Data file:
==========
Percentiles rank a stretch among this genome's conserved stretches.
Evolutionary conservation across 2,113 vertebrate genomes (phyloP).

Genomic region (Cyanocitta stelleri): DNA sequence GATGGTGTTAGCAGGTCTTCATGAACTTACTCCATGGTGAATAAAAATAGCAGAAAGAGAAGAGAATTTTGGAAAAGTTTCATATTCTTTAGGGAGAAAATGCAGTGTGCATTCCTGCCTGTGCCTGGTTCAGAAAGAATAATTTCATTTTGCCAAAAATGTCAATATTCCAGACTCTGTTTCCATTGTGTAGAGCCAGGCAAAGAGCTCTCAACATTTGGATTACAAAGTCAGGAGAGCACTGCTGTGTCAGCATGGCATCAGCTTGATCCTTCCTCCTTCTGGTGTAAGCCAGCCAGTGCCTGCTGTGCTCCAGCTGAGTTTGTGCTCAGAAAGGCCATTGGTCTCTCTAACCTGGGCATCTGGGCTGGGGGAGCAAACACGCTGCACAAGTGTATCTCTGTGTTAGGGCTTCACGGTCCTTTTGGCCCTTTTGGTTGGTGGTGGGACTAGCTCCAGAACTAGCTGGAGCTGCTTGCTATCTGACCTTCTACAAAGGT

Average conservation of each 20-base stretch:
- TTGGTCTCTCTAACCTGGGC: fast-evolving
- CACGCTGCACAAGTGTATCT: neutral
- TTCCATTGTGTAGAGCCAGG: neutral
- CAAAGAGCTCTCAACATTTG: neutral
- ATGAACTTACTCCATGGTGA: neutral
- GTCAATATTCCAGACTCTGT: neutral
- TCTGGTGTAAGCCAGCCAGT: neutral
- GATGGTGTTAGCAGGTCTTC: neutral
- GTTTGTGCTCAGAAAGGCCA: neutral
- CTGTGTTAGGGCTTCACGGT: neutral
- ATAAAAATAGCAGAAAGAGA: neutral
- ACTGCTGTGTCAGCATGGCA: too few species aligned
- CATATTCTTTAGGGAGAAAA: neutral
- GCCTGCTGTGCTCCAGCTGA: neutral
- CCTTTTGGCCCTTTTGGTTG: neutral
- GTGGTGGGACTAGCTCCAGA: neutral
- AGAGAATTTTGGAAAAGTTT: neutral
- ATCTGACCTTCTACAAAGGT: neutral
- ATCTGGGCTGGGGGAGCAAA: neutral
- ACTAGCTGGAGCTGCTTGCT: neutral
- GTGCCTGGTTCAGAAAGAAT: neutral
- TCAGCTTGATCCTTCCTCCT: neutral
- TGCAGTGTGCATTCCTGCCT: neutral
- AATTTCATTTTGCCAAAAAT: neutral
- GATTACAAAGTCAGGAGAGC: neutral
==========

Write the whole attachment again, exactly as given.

Percentiles rank a stretch among this genome's conserved stretches.
Evolutionary conservation across 2,113 vertebrate genomes (phyloP).

Genomic region (Cyanocitta stelleri): DNA sequence GATGGTGTTAGCAGGTCTTCATGAACTTACTCCATGGTGAATAAAAATAGCAGAAAGAGAAGAGAATTTTGGAAAAGTTTCATATTCTTTAGGGAGAAAATGCAGTGTGCATTCCTGCCTGTGCCTGGTTCAGAAAGAATAATTTCATTTTGCCAAAAATGTCAATATTCCAGACTCTGTTTCCATTGTGTAGAGCCAGGCAAAGAGCTCTCAACATTTGGATTACAAAGTCAGGAGAGCACTGCTGTGTCAGCATGGCATCAGCTTGATCCTTCCTCCTTCTGGTGTAAGCCAGCCAGTGCCTGCTGTGCTCCAGCTGAGTTTGTGCTCAGAAAGGCCATTGGTCTCTCTAACCTGGGCATCTGGGCTGGGGGAGCAAACACGCTGCACAAGTGTATCTCTGTGTTAGGGCTTCACGGTCCTTTTGGCCCTTTTGGTTGGTGGTGGGACTAGCTCCAGAACTAGCTGGAGCTGCTTGCTATCTGACCTTCTACAAAGGT

Average conservation of each 20-base stretch:
- TTGGTCTCTCTAACCTGGGC: fast-evolving
- CACGCTGCACAAGTGTATCT: neutral
- TTCCATTGTGTAGAGCCAGG: neutral
- CAAAGAGCTCTCAACATTTG: neutral
- ATGAACTTACTCCATGGTGA: neutral
- GTCAATATTCCAGACTCTGT: neutral
- TCTGGTGTAAGCCAGCCAGT: neutral
- GATGGTGTTAGCAGGTCTTC: neutral
- GTTTGTGCTCAGAAAGGCCA: neutral
- CTGTGTTAGGGCTTCACGGT: neutral
- ATAAAAATAGCAGAAAGAGA: neutral
- ACTGCTGTGTCAGCATGGCA: too few species aligned
- CATATTCTTTAGGGAGAAAA: neutral
- GCCTGCTGTGCTCCAGCTGA: neutral
- CCTTTTGGCCCTTTTGGTTG: neutral
- GTGGTGGGACTAGCTCCAGA: neutral
- AGAGAATTTTGGAAAAGTTT: neutral
- ATCTGACCTTCTACAAAGGT: neutral
- ATCTGGGCTGGGGGAGCAAA: neutral
- ACTAGCTGGAGCTGCTTGCT: neutral
- GTGCCTGGTTCAGAAAGAAT: neutral
- TCAGCTTGATCCTTCCTCCT: neutral
- TGCAGTGTGCATTCCTGCCT: neutral
- AATTTCATTTTGCCAAAAAT: neutral
- GATTACAAAGTCAGGAGAGC: neutral